October 4, 2011
So, here I am, one week post-op, still exhausted, still not myself, still not able to carry on many of the ordinary routines of daily life that I value more than anything.
And why should I not be all these things? Like so many people, post-op, I’m anemic. It’ll take some time for that to right itself. I’m doing all the right things: taking iron, making sure I rest, drinking water – all the suggestions my surgeon made. But it will resolve when it will.
Which will bring me eventually to writing. This morning I found myself enraged that I wasn’t progressing faster than I am. Why? Why this non-acceptance? Why this desire to heal faster than humanly possible?
We live in a culture that promises fast this, instant that. Are you sick? Take this drug, and in minutes, you’ll be out playing catch with your son. Do you have allergies? Take this drug, and in minutes you’ll be romping on a beach with your grandkids. Instant messaging. Instant communication. And all of that has lead us – has lead me at least – to get very angry, very impatient, when things take as long as they take.
Somewhere tucked in the back of my brain is the false notion that if I do everything right, if I will things to change, if I apply myself, I can change just about anything. Quickly. Of course, this isn’t true. Though right now I’d like it to be.
If an act of will could achieve miracles, I’d be fine now. But I’m not. I’m still healing. If an act of will could transform ideas into finished works of art, there would be a hell of a lot more art out there than there is now.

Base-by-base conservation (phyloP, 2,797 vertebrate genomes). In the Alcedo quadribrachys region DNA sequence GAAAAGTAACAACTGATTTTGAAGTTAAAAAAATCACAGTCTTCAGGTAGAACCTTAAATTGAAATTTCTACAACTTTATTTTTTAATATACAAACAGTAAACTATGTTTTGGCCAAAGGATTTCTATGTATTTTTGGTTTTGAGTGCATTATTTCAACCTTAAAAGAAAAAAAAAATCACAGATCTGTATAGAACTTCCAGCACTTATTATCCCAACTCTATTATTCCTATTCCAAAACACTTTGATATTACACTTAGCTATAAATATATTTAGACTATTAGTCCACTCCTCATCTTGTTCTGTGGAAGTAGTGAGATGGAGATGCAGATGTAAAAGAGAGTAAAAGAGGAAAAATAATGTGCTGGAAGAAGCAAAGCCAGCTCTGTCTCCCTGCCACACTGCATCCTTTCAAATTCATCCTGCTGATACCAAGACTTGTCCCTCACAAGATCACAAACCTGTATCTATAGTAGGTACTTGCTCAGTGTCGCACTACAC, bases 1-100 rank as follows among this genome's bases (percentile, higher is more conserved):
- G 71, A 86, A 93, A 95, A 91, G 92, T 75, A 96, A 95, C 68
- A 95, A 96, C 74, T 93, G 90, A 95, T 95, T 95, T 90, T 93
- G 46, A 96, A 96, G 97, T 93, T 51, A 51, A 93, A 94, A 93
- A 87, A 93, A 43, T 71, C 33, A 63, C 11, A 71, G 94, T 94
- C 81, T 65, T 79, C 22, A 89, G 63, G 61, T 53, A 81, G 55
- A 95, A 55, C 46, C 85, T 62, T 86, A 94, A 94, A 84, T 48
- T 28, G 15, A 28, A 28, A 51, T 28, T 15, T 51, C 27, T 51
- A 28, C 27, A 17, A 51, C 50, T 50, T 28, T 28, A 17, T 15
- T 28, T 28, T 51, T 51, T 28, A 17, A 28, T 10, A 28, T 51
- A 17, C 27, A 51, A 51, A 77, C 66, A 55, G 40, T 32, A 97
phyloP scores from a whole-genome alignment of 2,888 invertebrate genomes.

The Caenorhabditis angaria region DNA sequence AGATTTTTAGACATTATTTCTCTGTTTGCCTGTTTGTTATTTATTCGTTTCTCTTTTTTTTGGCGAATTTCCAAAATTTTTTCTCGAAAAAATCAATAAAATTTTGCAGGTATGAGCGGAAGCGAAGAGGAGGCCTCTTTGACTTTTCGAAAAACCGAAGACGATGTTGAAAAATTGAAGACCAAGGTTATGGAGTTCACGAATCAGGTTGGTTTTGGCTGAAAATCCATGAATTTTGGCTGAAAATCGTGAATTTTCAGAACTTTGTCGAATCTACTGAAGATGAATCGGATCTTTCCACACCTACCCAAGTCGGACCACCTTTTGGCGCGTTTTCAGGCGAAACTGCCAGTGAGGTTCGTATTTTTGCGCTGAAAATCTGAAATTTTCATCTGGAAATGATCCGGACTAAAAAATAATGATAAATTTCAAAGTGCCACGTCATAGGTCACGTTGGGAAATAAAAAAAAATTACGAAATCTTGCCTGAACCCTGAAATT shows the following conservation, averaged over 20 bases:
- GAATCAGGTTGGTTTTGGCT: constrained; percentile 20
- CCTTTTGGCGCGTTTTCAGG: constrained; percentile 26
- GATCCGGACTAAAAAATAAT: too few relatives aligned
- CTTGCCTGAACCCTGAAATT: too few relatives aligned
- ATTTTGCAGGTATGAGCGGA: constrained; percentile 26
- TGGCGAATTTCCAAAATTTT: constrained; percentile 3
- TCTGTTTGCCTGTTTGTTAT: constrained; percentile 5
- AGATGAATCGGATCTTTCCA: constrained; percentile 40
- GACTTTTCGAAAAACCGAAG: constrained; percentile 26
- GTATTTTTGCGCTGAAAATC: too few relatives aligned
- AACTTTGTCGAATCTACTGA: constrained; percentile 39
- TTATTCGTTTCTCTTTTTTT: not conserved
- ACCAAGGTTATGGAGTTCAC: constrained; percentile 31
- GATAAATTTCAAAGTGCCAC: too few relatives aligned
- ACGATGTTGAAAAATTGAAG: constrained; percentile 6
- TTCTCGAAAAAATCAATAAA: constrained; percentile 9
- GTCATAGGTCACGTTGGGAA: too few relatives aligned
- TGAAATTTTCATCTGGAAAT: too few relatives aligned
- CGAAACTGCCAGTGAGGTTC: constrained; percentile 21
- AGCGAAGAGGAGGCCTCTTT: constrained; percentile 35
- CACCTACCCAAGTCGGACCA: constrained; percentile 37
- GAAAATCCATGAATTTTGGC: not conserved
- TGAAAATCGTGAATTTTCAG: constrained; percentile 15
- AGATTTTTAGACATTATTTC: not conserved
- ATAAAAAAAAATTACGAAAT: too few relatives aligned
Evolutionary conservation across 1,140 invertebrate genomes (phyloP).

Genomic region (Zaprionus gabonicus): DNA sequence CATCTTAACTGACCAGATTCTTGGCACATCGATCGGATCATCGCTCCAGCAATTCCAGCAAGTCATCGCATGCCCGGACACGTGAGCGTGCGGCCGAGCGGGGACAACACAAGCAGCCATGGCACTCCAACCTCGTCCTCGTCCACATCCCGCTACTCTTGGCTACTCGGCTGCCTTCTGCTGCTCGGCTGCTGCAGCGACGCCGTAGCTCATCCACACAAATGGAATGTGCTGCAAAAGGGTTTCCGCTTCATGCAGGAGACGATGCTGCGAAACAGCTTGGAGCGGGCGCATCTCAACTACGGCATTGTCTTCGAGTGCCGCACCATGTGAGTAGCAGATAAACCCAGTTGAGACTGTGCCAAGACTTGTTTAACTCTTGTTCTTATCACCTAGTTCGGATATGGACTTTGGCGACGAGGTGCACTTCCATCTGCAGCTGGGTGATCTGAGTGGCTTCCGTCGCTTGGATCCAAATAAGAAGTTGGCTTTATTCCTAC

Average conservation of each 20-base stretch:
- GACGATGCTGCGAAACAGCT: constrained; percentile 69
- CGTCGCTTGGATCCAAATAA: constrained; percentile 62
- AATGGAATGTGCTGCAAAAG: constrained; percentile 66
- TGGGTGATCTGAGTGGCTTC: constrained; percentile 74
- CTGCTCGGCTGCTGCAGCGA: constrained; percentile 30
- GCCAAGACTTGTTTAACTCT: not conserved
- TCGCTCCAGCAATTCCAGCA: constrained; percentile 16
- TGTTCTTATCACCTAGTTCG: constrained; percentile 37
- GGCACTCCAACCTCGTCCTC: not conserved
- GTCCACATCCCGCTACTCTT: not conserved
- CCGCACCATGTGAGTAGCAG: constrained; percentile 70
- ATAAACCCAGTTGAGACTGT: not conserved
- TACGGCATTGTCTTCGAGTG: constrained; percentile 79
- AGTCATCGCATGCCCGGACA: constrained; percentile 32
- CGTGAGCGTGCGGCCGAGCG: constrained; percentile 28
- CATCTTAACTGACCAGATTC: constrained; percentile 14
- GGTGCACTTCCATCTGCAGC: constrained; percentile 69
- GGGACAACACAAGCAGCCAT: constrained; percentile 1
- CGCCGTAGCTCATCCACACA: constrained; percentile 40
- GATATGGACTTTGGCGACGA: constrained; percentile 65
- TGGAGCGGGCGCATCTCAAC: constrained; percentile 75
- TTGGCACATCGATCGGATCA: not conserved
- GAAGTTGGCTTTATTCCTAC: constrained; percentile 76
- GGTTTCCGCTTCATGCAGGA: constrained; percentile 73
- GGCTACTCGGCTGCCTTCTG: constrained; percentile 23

It isn’t that will isn’t important. Of course it is. We must want something very much in order to spend the amount of time it takes to write a book. But will isn’t the whole story. Sometimes we have to wait a long time for a good idea to transform itself into a great idea. Sometimes, no matter how hard we work, we have to give up control over our work; we have to step back; we have to realize that the book will take longer than we want it to take.
“A good completion takes a long time.” That’s something I learned when I was studying non-Western thought in graduate school. I never forgot it, though I sometimes act as if I have.
And so, here I am, one week post-op, expecting miracles and getting only reality. The reality of not feeling terrific; the reality of work deferred, postponed; the reality of the body taking its time to heal.
When I get back to my projects, I hope I remember that will can only take me so far. That work takes the time it takes.
Meantime, I can make good use of this healing time. I can let myself watch funny movies. I can let myself rest. I can let myself dream. I can let myself notice the sun moving behind a cloud. But I can only do this if I acknowledge that I can only control my healing to a certain point. Beyond that, there’s the body’s wisdom. And over that, I have no control.